Matt Steel hopes a blah March turns into Front Four draft madness for the Pittsburgh Steelers

The Steelers have boxed themselves into a corner this draft season, says Matt Steel in his Sunday morning notebook.

The thoughts of a Steel-ed observer who always seems to be left wanting in the month of March:

* I can't say I disagree much with what the Pittsburgh Steelers did during the primary free agency period. Re-signing Robert Golden, William Gay and Darrius Heyward-Bey had me nodding in agreement, and signing my top outside free-agent target, Ladarius Green, had me feeling all right. But, after that, things went downhill.

* Not that I disagree much with the free-agent losses. Hopefully, the $10 million-per-year option rather than the one-year, $4 million salary for Kelvin Beachum was the breaking point. But if the idea was to bring Beachum back to compete with Alejandro Villanueva, then they likely didn't make a serious effort to bring him back. Chemistry-wise, Ryan Harris makes a lot of sense as a security blanket should Villianueva not improve to the organization's liking.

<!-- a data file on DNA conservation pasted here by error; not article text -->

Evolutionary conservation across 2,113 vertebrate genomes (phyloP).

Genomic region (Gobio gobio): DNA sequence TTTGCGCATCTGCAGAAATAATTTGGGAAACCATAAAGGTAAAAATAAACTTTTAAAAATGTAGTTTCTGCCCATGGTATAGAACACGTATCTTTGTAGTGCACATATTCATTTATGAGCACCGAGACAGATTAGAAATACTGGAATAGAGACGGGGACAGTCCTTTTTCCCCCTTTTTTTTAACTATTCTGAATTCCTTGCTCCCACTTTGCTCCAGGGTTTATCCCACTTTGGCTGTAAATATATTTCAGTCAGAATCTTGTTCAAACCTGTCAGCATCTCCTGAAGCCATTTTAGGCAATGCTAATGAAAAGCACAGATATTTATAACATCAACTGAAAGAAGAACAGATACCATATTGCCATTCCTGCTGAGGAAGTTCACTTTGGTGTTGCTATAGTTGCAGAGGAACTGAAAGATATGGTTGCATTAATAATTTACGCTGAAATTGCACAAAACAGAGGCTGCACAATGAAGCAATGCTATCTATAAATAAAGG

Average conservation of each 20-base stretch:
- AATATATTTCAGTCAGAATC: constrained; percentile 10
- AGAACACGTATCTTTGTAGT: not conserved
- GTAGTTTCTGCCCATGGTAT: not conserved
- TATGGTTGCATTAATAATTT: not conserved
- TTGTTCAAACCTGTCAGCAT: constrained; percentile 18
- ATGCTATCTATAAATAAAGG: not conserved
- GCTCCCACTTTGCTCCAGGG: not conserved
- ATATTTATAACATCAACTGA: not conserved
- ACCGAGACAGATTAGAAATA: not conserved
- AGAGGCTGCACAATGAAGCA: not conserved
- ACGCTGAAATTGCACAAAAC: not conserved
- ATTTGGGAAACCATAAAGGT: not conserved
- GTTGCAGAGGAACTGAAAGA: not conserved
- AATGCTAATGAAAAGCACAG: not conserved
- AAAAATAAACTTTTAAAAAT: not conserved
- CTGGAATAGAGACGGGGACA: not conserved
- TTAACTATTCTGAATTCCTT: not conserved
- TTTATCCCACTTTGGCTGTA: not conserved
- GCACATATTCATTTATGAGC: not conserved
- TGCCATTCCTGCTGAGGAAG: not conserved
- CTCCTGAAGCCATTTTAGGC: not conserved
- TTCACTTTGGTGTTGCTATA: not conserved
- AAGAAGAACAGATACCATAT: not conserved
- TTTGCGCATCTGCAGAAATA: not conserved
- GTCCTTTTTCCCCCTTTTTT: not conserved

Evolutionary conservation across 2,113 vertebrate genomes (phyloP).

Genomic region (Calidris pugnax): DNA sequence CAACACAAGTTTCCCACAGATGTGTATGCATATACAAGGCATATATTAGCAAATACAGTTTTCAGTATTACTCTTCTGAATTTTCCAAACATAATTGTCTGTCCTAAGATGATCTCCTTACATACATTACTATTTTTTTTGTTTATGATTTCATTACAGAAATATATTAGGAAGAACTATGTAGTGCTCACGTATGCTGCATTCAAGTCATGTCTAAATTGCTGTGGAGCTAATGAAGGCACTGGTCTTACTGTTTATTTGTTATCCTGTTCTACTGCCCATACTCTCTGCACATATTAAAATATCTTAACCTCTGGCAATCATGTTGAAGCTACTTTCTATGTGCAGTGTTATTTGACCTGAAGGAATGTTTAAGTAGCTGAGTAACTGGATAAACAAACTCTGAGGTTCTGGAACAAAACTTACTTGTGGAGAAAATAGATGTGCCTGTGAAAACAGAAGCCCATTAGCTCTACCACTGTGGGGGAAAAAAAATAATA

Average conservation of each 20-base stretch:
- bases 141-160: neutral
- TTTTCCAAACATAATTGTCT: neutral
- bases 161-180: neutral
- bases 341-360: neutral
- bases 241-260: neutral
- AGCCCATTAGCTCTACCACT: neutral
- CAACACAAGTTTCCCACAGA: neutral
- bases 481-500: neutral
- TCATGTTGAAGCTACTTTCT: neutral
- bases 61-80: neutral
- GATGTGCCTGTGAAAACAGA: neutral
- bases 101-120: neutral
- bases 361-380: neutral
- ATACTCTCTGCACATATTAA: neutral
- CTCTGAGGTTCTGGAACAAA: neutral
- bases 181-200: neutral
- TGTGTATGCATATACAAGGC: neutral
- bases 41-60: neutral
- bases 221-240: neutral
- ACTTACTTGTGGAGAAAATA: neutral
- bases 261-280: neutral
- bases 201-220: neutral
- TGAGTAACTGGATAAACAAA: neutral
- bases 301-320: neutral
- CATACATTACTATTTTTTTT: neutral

* I wouldn't have paid Steve McLendon $4 million per season either. I thought $3 million per year made sense. Though, considering the cheap deals the Steelers were getting away with, it's likely they offered McLendon half of what he got from the New York Jets.

* I was more of a take-it-or-leave-it guy when it came to Ramon Foster. Love the man, like his play, hate his body. But maybe the stretch zone-blocking scheme might be rendered moot anyway at this point, now that the league has eliminated the chop block. Still, I would love for Foster to get in good enough shape to be able to pull more often and more effectively. Maybe this offseason he should get together with Marcus Gilbert and get on a diet that can make him a stud on the left side. That said, I thought getting Foster at $3 million per season was a surprise, considering the $5 million per year Richie Incognito received.

* There probably wasn't much of a roster fit for Will Johnson with Roosevelt Nix on the team. It was still a disappointment, but not nearly as great a disappointment to me as the loss of Sean Spence. Not that I believe the Steelers should have come close to matching the $2.5 million Spence received from the Tennessee Titans. I will miss the character he brings, his special-teams play and knowledge of the system should Ryan Shazier continue to struggle with injuries.